From May 2012 to June 2016 we treated 83 consecutive patients with colorectal cancer: 41 with sigmoid – intra peritoneal rectal cancer and 42 with middle – low rectal cancer. In all cases it was carried out the splenic flexure mobilization, vascular ligation of the IMV and IMA, partial or total mesorectal excision and a colo - rectal anastomosis with totally robotic single docking technique. In 6 cases we performed mile procedure with perineal specimen extraction. The mean age was 69 years (42-92 years); 42 patients were men and 41 were women. 73.5% of patients were ASA 2 while 18% were ASA 3 and only 8.5% ASA 1, mean BMI was 25.7 (Table 1).

All patients were fed in the first postoperative day, the median days to first faltus was 1.5 dd (range 0-4) and the median days to first evacuation was 3.5 dd (range 1-8). The length of hospital stay after surgery was 6 (range, 4–31) days (Table 2). Short term clinical complications were one colorectal anastomotic leakage (1.2%) and the patient were managed by reoperation with ileostomy (ClavienDindo IIIb), two anastomotic minor bleeding occurred and were treated conservatively by endoscopic clips placement (ClavienDindo IIIa), no patients required transfusion; one patient had a stenosis of the ileostomy and required a reoperation (ClavienDindo IIIb), 4 patients had PONV. Readmission rate was 0%.

Regarding the overall oncologic outcomes the distance of the tumor from the anal verge was 9.8 cm (rang 1-40), 17.9 (range 6–48) lymph nodes were harvested and the UICC stage was 0 (Cancerized polyps and Tis) in 19.3%, I in 21.8%, II in 15.6%, III in 36.1% and IV in 7.2%. Regarding mid and low rectal cancer the oncologic outcomes the tumor’s distance from distal margin’s resection was 2.4 cm (range 1-9), CRM was positive in one patient (2.4%). 9 patients with rectal cancer underwent neoadjuvant chemo radiation therapy (21.4%) (Table 3). The results does not differ from literature’s data. The global conversion rate to laparoscopic and/or open procedure was 0%. The mean total operative time was 215 minutes (range 120 - 420 min), while the mean robotic time was 130 minutes (45 - 335 min); it decreased as the surgical team’s experience increased. The mean time for trocar placement and laparoscopic exploration was 10 minutes with a range from 5 to 50 minutes: in some cases the longer time is due to associated procedure as adhesiolysis of omental and visceral adhesions, laparoscopic cholecistectomy, laparoscopic ultrasound or liver biopsy (21% of cases). The mean docking time was 5 minutes (range 2-20 min).

It has never been necessary to make two docking, to move the robotic arms or to add an additional trocar to complete surgical procedures. Moreover it has never been necessary to change the type of planned surgery.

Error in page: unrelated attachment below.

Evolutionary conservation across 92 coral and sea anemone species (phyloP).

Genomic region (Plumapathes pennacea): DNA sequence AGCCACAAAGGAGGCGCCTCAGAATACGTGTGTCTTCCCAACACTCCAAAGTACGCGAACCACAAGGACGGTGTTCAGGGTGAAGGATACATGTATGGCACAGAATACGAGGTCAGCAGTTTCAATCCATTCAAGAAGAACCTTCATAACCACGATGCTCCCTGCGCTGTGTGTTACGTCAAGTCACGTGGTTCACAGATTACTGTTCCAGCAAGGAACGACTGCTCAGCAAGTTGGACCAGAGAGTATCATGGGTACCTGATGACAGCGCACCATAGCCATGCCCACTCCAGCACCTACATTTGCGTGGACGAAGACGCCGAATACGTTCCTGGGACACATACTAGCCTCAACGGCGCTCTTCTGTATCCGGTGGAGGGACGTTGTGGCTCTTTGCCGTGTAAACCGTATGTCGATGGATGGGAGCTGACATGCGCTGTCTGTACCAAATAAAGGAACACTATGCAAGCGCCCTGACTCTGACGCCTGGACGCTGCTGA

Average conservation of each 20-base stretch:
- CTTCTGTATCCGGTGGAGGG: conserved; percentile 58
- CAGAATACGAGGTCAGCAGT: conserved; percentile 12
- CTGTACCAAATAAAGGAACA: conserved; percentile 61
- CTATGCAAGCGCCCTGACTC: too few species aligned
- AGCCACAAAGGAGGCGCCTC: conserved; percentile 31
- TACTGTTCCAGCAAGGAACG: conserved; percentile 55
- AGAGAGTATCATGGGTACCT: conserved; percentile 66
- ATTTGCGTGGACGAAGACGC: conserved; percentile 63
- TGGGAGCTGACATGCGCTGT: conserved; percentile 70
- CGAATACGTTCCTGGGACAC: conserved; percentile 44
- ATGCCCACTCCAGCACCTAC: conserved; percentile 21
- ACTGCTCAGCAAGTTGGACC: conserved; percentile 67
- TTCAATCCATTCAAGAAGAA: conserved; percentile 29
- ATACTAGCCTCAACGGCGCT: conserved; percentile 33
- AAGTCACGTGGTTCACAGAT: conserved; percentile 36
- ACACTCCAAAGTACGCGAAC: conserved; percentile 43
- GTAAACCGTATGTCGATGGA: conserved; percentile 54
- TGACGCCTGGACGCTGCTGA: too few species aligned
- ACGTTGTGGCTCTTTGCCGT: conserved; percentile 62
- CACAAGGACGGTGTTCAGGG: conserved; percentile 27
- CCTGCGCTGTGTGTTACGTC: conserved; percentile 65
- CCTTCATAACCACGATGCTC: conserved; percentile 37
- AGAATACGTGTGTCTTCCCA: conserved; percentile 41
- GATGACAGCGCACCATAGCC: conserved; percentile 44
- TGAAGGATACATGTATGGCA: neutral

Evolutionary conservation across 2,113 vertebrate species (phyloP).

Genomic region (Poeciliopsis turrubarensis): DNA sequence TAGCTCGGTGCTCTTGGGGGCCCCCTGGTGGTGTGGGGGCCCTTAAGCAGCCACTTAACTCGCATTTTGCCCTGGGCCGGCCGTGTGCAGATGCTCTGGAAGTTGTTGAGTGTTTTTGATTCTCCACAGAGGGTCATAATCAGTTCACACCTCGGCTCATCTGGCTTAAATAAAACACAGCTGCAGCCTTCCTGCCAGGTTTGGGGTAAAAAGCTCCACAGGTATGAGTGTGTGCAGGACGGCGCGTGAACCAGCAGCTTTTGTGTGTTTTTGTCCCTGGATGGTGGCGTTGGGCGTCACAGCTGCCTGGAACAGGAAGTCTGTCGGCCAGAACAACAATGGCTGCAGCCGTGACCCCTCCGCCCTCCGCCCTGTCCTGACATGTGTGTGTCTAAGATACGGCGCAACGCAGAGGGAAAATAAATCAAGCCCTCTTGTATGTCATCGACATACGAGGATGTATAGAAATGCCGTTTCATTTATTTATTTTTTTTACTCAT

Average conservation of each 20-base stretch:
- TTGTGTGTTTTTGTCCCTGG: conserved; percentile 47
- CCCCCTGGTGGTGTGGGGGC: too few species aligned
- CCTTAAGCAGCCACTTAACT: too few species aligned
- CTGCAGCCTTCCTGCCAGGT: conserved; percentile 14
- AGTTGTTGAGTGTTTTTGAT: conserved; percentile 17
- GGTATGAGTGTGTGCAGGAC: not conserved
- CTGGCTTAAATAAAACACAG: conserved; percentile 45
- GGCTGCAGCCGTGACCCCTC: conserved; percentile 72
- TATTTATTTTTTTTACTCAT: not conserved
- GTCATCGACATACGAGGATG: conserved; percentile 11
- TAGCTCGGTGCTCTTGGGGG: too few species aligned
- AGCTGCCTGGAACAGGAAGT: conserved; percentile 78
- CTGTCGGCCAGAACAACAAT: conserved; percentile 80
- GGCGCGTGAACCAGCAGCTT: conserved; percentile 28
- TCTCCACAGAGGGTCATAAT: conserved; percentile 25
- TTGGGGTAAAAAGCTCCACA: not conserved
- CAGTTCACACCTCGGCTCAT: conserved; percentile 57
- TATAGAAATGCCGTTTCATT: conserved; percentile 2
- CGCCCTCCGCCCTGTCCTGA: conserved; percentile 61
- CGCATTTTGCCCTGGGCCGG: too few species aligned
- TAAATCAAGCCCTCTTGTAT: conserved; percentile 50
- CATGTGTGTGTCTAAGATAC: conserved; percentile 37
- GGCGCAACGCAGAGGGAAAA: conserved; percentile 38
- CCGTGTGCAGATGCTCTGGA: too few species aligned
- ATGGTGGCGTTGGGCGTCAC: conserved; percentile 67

Table 1: Patient’s charactecristics.

Age (year)  
Mean ± DS  67 ± 10.9
Range 42 - 92
Male 42 (50.6%)
Female 41 (49.4%)
Location of tumor  
Sigmoid 41 (49.4%)
Rectal 42 (50.6%)
Tumor Distance from the anal verge (cm)  
Mean ± DS 9.8 ± 4.4
Range 1 – 40
Mean ± DS 25.7 ± 4.4
Range 16.8 – 40.4
ASA score  
1 7 (8.5%)
2 61 (73.5%)
3 15 (18%)
4 0%

Table 2: Clinical outcomes.

Diet Resumed (Day)  
Liquid 1
Solid 2
First flatus (Day)  
Mean ± DS 1.5 ± 0.8
Range 0 – 4
First evacuation (Day)  
Mean ± DS 3.5 ± 19
Range 1 – 8
Lenght of hospital stay (Day)  
Mean ± DS 6.6 ± 3.7
Range 4 – 31

Table 3: Pathologic results.

UICC Stage (n - %)  
0 (Neoplastic polyps or Tis) 16 (19.3%)
I 18 (21.8%)
II 13 (15.6%)
III 30 (36.1%)
IV 6 (7.2%)
Harvested Lymph nodes (n)  
Mean ± DS 17.9 ± 11.2
Range 6 - 48
Distal resection margin (cm) for rectal cancer  
Mean ± DS 2.4 ± 1.6
Range 1 - 9
Positive CRM for rectal cancer 1 (2.4%)
Abbreviations: BMI: Body Mass Index; DS: Standard deviation; ASA: American Society of Anesthesiologist; CRM: Circumferential Rectal Margin.




In literature many authors have proposed “single stage” robotic anterior rectal resection. The technique, however, is not standardized: the number of trocar is variable (5-6 trocar), the site of the trocar is different as well as the number of docking of the patient cart or the robotic arms displacement. The technique described by Choi9 is a single docking procedure with repositioning of the arms between the two stages of the operation: the vascular ligation, mobilization of the sigmoid colon, splenic flexure and the TME. The technique requires, in addition to a laparoscopic step, common to all techniques, a further laparoscopic phase for rectal section and for anastomosis at the end of the procedure. The first phase of the intervention consists in vascular ligation, in the mobilization of the sigmoid colon and then of the splenic flexure with omentum detachment from the transverse colon through the coloepiploic ligament incision and division of spleno-colic ligaments. The second phase of the intervention includes the pelvic time with TME: for this step the robotic arms are disconnected from the right (R2) and left (R3) upper quadrant trocar and reconnected to the trocar in the left upper quadrant (R2, bipolar forceps) and left side ( R3, Cadiere forceps outlet), respectively. The assistant at this point has an additional accessory trocar available to retract the sigmoid-rectum or for the suction. Once the TME is completed, the robotic instruments are removed and the patient cart disconnected. The remaining steps are laparoscopically performed [16]. Pigazzi [14] and D’Annibale describe a single docking technique with a different use and positioning of the robotic arms and trocar; with this technique the exposure and the vascular control, mobilization from medial to lateral of the descending colon and the mobilization of the splenic flexure is performed as the first step: in this interventional phase only three robotic arms are used. TME is then performed using four robotic arms. Robotic trocars for R1 and R2 are placed at least 8 cm from the camera access on the line joining the umbilicus to the anterior superior iliac spine right and left at the mid-clavicular line. The third robotic trocar (R3) is positioned about 5 cm below the xiphoid process slightly to the left of the falciform ligament. If necessary a second accessory trocar in the right upper quadrant (5 mm) is placed. At the end of the vascular step dissection, and colon mobilization from medial to lateral, the surgeon returns upwards to continue with the mobilization of the splenic flexure that is completed through the gastro-colic and the spleno-cholic ligaments division. After completion of the colon mobilization, the second arm R2 is docked. After the rectal section, the patient cart is removed from the operating field to facilitate the extraction of the specimen with Pfannenstiel incision. The anastomosis is carried out under laparoscopic control. Our technique is derived from those described in the literature, which is single docking because the surgery is performed without changing the patient’s cart position, without moving the robotic arms and without changing the patient’s decubitus. The technical proposal is totally robotics and provides neither a laparoscopic phase (mobilization of flexure of the descending and vascular ligatures) before installing the robotic system for TME, as described by the “hybrid technique” 13, or the colorectal anastomosis [9-14].